Tag Archives: Helen Mirren

25th Annual European Film Awards

25th European Film AwardsCongratulations to Helen Mirren on the achievement in world cinema award presented to her at the 25th annual European Film Awards in Malta on Saturday.

After the ceremony, whilst talking to the Guardian, Ms Mirren spoke about the UK film industry’s lack of focus on the European market, instead putting its efforts into the United States. “I think we have the great misfortune in Britain of speaking American. We’re always looking over there to sell our movies. And the brilliance of European film is that they can’t do that because Americans won’t watch movies with subtitles… So a [European] film has to be spectacularly successful to be shown in America.”

The point being that throughout Europe, film makes don’t try to tailor their films to the US market because they will never be successful.  Unfortunately, this may not be the case in the UK.  This is very strange as Europe is the biggest market for British cinema.  As Mirren said that night; “In a weird way it’s [sharing a language with the US] kind of paralysed us. The best movies [we make] are the truly authentic British movies, without looking at the American market – by Ken Loach, by Andrea Arnold. They look the other way; they see themselves as European film-makers.”

The European film awards are administered in Berlin and were founded 25 years ago by the director Wim Wenders as an alternative to the Oscars. In his opening address, Wenders advocated greater investment in European cinema as a cure for the economic and identity crises from which he felt the continent was suffering. “With cinema we can rightfully own and convey the European dream.”

There is perhaps a more pragmatic reason for investing in European films as well.  The creative industries are now a significant part of the European economy, especially in major European cities like London.  Many countries, including the UK already have state funded investment in film, but we could do more.  You can go anywhere in the EU and find cinemas dominated by films originating from Hollywood.  This means fewer opportunities for European films to make money, and more importantly, fewer chances for EU citizens to see them.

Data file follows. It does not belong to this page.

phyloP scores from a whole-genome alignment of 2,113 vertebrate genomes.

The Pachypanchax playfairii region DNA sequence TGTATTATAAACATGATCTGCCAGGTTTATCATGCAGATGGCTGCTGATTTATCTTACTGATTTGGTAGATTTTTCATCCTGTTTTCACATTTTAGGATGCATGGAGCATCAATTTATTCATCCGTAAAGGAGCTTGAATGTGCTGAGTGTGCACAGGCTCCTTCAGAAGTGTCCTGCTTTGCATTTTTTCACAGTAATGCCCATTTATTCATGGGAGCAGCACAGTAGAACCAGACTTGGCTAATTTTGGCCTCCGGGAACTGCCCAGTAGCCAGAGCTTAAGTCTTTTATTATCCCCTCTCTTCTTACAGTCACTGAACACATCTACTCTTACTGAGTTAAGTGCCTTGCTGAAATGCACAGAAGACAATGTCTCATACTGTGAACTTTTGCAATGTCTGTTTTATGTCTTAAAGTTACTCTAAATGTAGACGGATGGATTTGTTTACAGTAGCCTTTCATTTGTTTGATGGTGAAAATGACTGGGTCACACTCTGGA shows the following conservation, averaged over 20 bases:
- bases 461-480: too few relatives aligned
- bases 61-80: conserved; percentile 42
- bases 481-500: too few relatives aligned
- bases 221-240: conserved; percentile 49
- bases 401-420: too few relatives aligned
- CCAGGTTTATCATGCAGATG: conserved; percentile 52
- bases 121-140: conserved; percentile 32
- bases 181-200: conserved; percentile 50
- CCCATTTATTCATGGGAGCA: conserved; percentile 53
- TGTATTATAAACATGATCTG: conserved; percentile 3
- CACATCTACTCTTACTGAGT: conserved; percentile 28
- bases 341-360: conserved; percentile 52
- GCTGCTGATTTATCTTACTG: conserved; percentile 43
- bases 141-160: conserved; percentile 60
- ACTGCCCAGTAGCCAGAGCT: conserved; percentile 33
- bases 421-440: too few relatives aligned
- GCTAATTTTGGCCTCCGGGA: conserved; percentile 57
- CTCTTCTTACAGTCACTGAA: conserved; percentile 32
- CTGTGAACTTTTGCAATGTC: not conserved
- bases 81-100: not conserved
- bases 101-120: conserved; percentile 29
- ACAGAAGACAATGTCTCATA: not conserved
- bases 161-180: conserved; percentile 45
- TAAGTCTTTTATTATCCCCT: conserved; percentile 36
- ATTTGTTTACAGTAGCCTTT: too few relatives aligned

It’s time we thought seriously about how we can help films originating from within the EU get greater distribution.  We have a rich and varied cinema industry in Europe, we should be doing more to help promote it.

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Sign the Petition for Equal Representation of Women in TV drama

Following on from the recent event in the European Parliament on the representation of women in TV and film, the Vice-President of Equity UK, Jean Rogers, has sent me an online petition which I would urge all of you to sign.  You will be in good company as it has already been signed by Julie Walters, Phil Davis, David Soul, and Helen Mirren, amongst others, and  has around 7,000 signatories in total. 

The petition is addressed to the major UK television channels, including the BBC, ITV, and Channel 4, and calls on them to take measures to redress the gender imbalance on UK screens.  Currently, although half the TV-watching public is female, only 36.5% of characters in TV drama are female.  What’s more, while men over the age of 45 are frequently seen in leading roles, women of a similar age often seem to disappear off the screen.